Updated: February 9, 2021 1:56:52 am
Union Minister of Culture and Tourism Prahlad Singh Patel on Monday announced the withdrawal of draft heritage bylaws for development around the Jagannath temple in Puri. The announcement was made after delegations of BJP and the ruling BJD separately met Patel in Delhi, demanding the withdrawal.
After the bylaws were notified on January 18 by the National Monument Authority (NMA), the Sri Jagannath Temple Administration (SJTA) on Sunday had asked NMA to withdraw the draft — which prohibits any kind of construction within a 100 metre radius of the temple and its subsidiary shrines.
“No construction or re-construction of any building, within a radius of 100 metres, or such other higher distance from any archaeological site, as may be decided by the Archaeological Survey of India and Orissa State Archaeology Department from time to time, from the outer boundary of a declared protected monument shall be permitted,” the draft stated.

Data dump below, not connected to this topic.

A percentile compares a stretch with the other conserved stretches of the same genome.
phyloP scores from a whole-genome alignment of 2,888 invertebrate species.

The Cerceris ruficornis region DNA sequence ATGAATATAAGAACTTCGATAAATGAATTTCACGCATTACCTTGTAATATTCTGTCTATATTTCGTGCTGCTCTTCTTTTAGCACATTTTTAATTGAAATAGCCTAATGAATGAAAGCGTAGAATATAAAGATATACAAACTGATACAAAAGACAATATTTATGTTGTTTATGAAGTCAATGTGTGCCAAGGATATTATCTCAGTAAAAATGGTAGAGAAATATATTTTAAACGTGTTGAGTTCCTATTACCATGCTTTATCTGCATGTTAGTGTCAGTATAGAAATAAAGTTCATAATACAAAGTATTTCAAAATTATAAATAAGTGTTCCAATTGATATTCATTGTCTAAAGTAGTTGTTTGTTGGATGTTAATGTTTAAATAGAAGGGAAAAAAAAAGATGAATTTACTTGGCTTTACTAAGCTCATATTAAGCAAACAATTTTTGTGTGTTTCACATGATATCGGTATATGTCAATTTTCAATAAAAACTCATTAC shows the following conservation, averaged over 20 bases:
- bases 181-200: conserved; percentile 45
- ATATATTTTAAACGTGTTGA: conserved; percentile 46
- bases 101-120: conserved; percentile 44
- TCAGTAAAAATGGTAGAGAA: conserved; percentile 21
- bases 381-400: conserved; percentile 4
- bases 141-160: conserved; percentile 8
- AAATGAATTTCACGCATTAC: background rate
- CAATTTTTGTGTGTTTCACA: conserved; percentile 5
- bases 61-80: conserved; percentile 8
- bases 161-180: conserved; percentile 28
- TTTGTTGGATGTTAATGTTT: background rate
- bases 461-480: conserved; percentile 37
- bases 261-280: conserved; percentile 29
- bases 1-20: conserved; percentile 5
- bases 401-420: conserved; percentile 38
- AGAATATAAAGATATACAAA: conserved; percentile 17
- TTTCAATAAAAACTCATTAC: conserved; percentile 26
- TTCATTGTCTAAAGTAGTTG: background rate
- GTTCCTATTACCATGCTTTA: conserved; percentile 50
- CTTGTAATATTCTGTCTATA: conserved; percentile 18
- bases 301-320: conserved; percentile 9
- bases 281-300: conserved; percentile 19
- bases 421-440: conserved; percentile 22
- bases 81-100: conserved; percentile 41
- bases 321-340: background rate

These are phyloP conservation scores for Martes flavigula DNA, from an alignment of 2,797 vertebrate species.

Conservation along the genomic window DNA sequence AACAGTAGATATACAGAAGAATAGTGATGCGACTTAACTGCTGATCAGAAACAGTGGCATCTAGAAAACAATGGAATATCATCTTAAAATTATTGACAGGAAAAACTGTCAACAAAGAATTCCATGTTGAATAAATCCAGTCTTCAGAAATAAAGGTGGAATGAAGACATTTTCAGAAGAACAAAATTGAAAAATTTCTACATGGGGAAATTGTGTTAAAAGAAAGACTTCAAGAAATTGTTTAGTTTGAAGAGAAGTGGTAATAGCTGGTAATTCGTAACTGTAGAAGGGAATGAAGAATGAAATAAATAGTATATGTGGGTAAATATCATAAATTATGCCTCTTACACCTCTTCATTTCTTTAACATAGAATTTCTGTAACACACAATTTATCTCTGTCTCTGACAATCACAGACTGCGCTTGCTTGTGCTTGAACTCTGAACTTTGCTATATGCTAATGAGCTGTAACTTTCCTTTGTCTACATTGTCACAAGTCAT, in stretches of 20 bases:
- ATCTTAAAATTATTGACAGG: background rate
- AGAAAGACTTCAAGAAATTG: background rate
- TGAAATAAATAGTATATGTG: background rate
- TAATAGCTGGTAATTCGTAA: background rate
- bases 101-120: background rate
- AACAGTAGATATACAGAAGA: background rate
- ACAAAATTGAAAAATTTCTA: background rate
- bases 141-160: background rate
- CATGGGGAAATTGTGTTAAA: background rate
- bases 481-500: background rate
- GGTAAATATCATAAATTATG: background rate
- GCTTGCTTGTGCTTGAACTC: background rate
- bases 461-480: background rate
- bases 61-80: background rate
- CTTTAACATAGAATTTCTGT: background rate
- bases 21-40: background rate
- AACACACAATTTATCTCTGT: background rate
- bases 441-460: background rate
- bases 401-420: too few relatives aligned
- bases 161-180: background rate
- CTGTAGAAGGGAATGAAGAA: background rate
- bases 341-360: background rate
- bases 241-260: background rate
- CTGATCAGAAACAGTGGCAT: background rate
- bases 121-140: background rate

The draft had also evoked strong opposition from the ruling BJD as it would have limited the ambitious plans for beautification around the 12th century shrine. The state has so far sanctioned Rs 3,200 crore for upliftment and development of the town.
On Monday morning, Chief Minister Naveen Patnaik had also visited the temple — his first visit after the pandemic — and had toughened his stand saying, “Nobody can stop the good work of Lord Jagannath. The Central government must remove these new bylaws.” He added that the sacrifices of the people who donated their lands for the town’s development will not go in vain.
The BJP’s MPs from the state also wrote to Union Minister Patel emphasising that “any legislation affecting these religious places have a massive bearing on the mass sentiment.”
“The said draft by-laws may have an enormous bearing on the affairs and administration of the Shree Jagannath temple as well as drastically affect the day-to-day lives of thousands of sevayats and priests of the temple and millions of pilgrims visiting the holy shrine,” the letter said.
Heritage experts however decried the withdrawal.
Project coordinator for Indian National Trust for Art and Cultural Heritage (INTACH) Odisha, Anil Dhir said certain relaxations could have been made instead of retracting the law.
“I agree that Puri temple is unique and a lot of activities of the temple are not confined within the temple, like the rath yatra, so certain allowances may be made. But they can not take back the law… The laws already exist under the AMSAR Act regarding construction around heritage sites,” Dhir said.
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